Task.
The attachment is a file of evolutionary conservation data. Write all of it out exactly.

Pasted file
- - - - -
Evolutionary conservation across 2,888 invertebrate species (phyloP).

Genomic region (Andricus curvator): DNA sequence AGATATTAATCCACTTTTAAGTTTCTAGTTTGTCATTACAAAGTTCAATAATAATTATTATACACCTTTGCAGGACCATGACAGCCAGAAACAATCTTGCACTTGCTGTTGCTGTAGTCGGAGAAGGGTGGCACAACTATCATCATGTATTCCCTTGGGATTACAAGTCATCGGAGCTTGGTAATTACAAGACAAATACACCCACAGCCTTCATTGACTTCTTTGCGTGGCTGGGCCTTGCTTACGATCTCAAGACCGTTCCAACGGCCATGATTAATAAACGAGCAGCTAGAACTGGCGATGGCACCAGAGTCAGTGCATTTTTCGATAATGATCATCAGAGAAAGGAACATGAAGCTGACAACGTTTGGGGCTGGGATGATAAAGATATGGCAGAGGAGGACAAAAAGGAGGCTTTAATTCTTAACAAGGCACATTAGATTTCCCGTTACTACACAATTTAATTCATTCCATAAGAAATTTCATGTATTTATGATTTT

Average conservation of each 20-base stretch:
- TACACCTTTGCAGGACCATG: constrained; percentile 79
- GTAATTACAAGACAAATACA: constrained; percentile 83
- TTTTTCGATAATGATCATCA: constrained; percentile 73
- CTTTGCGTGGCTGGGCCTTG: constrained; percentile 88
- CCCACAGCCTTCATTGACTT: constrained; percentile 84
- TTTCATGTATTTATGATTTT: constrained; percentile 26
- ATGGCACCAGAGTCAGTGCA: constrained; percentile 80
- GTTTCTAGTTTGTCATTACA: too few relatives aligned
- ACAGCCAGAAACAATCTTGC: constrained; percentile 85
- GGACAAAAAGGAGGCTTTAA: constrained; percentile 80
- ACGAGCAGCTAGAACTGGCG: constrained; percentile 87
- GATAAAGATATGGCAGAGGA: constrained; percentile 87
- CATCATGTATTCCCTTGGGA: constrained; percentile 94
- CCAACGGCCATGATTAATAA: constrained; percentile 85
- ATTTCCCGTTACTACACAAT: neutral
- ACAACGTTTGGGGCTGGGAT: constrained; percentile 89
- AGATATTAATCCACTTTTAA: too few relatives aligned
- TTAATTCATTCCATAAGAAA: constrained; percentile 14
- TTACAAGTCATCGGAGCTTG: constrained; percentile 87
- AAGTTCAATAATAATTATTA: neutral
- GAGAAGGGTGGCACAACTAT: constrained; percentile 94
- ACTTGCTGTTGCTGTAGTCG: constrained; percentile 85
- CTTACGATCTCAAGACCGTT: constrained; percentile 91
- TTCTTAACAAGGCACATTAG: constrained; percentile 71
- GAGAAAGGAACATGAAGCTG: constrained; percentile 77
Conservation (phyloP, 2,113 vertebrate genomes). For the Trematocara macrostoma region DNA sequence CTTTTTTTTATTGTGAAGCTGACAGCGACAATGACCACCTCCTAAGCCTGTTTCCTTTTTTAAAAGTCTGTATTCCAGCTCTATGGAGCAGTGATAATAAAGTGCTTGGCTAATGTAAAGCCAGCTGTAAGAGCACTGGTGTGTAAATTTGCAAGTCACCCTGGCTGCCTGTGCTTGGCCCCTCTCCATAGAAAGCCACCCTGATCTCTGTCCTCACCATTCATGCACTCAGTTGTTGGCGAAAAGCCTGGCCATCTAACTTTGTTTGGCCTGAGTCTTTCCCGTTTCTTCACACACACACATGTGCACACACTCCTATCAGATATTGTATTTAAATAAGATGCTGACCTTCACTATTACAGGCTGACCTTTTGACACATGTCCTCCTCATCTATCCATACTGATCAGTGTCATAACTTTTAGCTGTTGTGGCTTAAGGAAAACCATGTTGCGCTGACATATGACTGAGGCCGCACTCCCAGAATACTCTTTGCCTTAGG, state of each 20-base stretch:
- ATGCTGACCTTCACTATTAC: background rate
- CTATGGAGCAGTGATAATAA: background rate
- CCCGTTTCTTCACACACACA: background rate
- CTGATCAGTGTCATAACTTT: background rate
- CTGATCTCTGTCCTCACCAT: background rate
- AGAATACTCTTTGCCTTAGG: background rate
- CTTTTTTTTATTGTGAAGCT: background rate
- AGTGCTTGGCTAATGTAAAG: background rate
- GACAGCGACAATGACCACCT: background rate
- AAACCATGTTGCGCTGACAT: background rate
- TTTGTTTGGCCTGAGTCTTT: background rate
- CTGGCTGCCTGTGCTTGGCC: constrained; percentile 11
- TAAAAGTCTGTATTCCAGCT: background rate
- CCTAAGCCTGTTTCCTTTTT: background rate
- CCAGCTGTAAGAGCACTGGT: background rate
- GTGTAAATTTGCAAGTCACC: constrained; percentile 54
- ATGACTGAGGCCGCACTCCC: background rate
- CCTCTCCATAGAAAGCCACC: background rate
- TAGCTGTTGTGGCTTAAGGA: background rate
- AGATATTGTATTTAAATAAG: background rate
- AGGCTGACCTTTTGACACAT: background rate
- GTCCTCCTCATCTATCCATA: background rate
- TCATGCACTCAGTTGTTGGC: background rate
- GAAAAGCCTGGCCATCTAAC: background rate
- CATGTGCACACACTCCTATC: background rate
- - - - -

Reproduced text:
Evolutionary conservation across 2,888 invertebrate species (phyloP).

Genomic region (Andricus curvator): DNA sequence AGATATTAATCCACTTTTAAGTTTCTAGTTTGTCATTACAAAGTTCAATAATAATTATTATACACCTTTGCAGGACCATGACAGCCAGAAACAATCTTGCACTTGCTGTTGCTGTAGTCGGAGAAGGGTGGCACAACTATCATCATGTATTCCCTTGGGATTACAAGTCATCGGAGCTTGGTAATTACAAGACAAATACACCCACAGCCTTCATTGACTTCTTTGCGTGGCTGGGCCTTGCTTACGATCTCAAGACCGTTCCAACGGCCATGATTAATAAACGAGCAGCTAGAACTGGCGATGGCACCAGAGTCAGTGCATTTTTCGATAATGATCATCAGAGAAAGGAACATGAAGCTGACAACGTTTGGGGCTGGGATGATAAAGATATGGCAGAGGAGGACAAAAAGGAGGCTTTAATTCTTAACAAGGCACATTAGATTTCCCGTTACTACACAATTTAATTCATTCCATAAGAAATTTCATGTATTTATGATTTT

Average conservation of each 20-base stretch:
- TACACCTTTGCAGGACCATG: constrained; percentile 79
- GTAATTACAAGACAAATACA: constrained; percentile 83
- TTTTTCGATAATGATCATCA: constrained; percentile 73
- CTTTGCGTGGCTGGGCCTTG: constrained; percentile 88
- CCCACAGCCTTCATTGACTT: constrained; percentile 84
- TTTCATGTATTTATGATTTT: constrained; percentile 26
- ATGGCACCAGAGTCAGTGCA: constrained; percentile 80
- GTTTCTAGTTTGTCATTACA: too few relatives aligned
- ACAGCCAGAAACAATCTTGC: constrained; percentile 85
- GGACAAAAAGGAGGCTTTAA: constrained; percentile 80
- ACGAGCAGCTAGAACTGGCG: constrained; percentile 87
- GATAAAGATATGGCAGAGGA: constrained; percentile 87
- CATCATGTATTCCCTTGGGA: constrained; percentile 94
- CCAACGGCCATGATTAATAA: constrained; percentile 85
- ATTTCCCGTTACTACACAAT: neutral
- ACAACGTTTGGGGCTGGGAT: constrained; percentile 89
- AGATATTAATCCACTTTTAA: too few relatives aligned
- TTAATTCATTCCATAAGAAA: constrained; percentile 14
- TTACAAGTCATCGGAGCTTG: constrained; percentile 87
- AAGTTCAATAATAATTATTA: neutral
- GAGAAGGGTGGCACAACTAT: constrained; percentile 94
- ACTTGCTGTTGCTGTAGTCG: constrained; percentile 85
- CTTACGATCTCAAGACCGTT: constrained; percentile 91
- TTCTTAACAAGGCACATTAG: constrained; percentile 71
- GAGAAAGGAACATGAAGCTG: constrained; percentile 77
Conservation (phyloP, 2,113 vertebrate genomes). For the Trematocara macrostoma region DNA sequence CTTTTTTTTATTGTGAAGCTGACAGCGACAATGACCACCTCCTAAGCCTGTTTCCTTTTTTAAAAGTCTGTATTCCAGCTCTATGGAGCAGTGATAATAAAGTGCTTGGCTAATGTAAAGCCAGCTGTAAGAGCACTGGTGTGTAAATTTGCAAGTCACCCTGGCTGCCTGTGCTTGGCCCCTCTCCATAGAAAGCCACCCTGATCTCTGTCCTCACCATTCATGCACTCAGTTGTTGGCGAAAAGCCTGGCCATCTAACTTTGTTTGGCCTGAGTCTTTCCCGTTTCTTCACACACACACATGTGCACACACTCCTATCAGATATTGTATTTAAATAAGATGCTGACCTTCACTATTACAGGCTGACCTTTTGACACATGTCCTCCTCATCTATCCATACTGATCAGTGTCATAACTTTTAGCTGTTGTGGCTTAAGGAAAACCATGTTGCGCTGACATATGACTGAGGCCGCACTCCCAGAATACTCTTTGCCTTAGG, state of each 20-base stretch:
- ATGCTGACCTTCACTATTAC: background rate
- CTATGGAGCAGTGATAATAA: background rate
- CCCGTTTCTTCACACACACA: background rate
- CTGATCAGTGTCATAACTTT: background rate
- CTGATCTCTGTCCTCACCAT: background rate
- AGAATACTCTTTGCCTTAGG: background rate
- CTTTTTTTTATTGTGAAGCT: background rate
- AGTGCTTGGCTAATGTAAAG: background rate
- GACAGCGACAATGACCACCT: background rate
- AAACCATGTTGCGCTGACAT: background rate
- TTTGTTTGGCCTGAGTCTTT: background rate
- CTGGCTGCCTGTGCTTGGCC: constrained; percentile 11
- TAAAAGTCTGTATTCCAGCT: background rate
- CCTAAGCCTGTTTCCTTTTT: background rate
- CCAGCTGTAAGAGCACTGGT: background rate
- GTGTAAATTTGCAAGTCACC: constrained; percentile 54
- ATGACTGAGGCCGCACTCCC: background rate
- CCTCTCCATAGAAAGCCACC: background rate
- TAGCTGTTGTGGCTTAAGGA: background rate
- AGATATTGTATTTAAATAAG: background rate
- AGGCTGACCTTTTGACACAT: background rate
- GTCCTCCTCATCTATCCATA: background rate
- TCATGCACTCAGTTGTTGGC: background rate
- GAAAAGCCTGGCCATCTAAC: background rate
- CATGTGCACACACTCCTATC: background rate